Epidural Anaesthesia

An epidural is a type of anesthesia which is of the regional type and it involves injecting drugs into the patient with the help of a catheter which is inserted in the epidural area. The end result of an epidural is both analgesia (pain loss) and anesthesia (the loss of sensation) and it does it by not allowing nerve signals to be transmitted in the vicinity of the spinal cord.

The epidural area is a place found in the spinal canal, but not in the dura mater membrane. The dura membrane comes in contact with the arachnoid membrane, which contains cerebrospinal fluid.

The main reason why an epidural is done is for the purpose of obtaining the effect of analgesia. There are a number of different methods which can be used for this purpose and it can be done for different reasons as well. The epidural also has some side effects which can prove good in some cases, like vasodilation is for patients which suffer from peripheral vascular disease. If the epidural is needed for a longer period of time, the patient can stay with the catheter inserted in the epidural area for a couple of days and the effect will be persistent during that time.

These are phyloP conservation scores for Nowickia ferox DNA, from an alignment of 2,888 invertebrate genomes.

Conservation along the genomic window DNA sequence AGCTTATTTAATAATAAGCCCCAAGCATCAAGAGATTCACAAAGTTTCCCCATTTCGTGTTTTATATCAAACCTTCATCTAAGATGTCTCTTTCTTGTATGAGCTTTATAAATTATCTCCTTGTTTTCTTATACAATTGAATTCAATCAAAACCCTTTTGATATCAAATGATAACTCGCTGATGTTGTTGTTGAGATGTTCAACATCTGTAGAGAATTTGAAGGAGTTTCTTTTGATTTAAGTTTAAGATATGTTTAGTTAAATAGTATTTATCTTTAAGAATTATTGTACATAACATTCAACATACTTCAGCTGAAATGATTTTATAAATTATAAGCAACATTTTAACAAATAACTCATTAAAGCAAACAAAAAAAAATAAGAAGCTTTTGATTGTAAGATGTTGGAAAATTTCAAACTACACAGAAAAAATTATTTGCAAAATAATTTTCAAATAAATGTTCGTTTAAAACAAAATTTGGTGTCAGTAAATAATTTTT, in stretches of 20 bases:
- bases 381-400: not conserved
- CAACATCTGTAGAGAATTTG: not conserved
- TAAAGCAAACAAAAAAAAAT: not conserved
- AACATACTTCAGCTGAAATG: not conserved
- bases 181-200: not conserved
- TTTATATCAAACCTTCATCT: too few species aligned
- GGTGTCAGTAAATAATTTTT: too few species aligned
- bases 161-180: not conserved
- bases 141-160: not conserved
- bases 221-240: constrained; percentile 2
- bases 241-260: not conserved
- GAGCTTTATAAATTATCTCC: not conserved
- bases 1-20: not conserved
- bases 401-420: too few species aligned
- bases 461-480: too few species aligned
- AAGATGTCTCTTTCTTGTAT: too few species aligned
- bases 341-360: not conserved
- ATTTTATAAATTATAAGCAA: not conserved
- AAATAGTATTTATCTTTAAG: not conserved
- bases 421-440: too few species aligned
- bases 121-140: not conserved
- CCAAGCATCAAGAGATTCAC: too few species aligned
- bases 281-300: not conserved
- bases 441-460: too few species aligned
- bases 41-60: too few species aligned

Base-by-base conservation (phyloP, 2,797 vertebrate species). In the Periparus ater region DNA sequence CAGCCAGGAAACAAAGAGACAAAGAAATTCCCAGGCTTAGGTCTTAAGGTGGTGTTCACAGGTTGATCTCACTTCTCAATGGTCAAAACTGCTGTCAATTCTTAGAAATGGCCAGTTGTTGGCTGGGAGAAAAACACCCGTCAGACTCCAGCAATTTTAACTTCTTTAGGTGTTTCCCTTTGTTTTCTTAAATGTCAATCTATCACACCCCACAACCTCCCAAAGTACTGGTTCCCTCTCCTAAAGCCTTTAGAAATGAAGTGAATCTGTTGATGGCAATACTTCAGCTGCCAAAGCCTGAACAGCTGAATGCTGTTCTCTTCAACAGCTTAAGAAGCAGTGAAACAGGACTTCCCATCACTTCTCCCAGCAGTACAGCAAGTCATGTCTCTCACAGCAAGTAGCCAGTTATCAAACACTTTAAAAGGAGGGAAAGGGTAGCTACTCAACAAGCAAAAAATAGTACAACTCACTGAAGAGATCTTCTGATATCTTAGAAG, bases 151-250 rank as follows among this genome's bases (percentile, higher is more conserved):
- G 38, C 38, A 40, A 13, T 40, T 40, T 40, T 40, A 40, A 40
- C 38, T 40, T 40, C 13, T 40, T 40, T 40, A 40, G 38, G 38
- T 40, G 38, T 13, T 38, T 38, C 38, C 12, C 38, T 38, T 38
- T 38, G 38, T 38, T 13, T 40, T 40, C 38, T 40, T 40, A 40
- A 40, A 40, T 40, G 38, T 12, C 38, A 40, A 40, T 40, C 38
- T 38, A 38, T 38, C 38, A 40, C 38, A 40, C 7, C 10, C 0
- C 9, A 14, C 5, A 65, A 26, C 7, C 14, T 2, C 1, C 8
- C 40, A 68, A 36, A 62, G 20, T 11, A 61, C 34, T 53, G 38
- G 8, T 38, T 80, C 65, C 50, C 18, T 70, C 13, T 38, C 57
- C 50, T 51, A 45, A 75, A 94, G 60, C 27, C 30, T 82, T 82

The effects of the epidural analgesia might be needed for different reasons. One of them is simply providing relief from pain, something usually done for women in childbirth, since it’s not enough for an operation by itself.

One other function of the epidural is that it can be used as a bonus analgesia effect, besides the general anesthesia which might be used. An epidural can be used this way in surgeries like laparotomies, vascular surgeries, hip replacements and hysterectomies.

Epidurals can also be used for anaesthesia purposes, rather than for analgesia. A higher dose is needed in this case.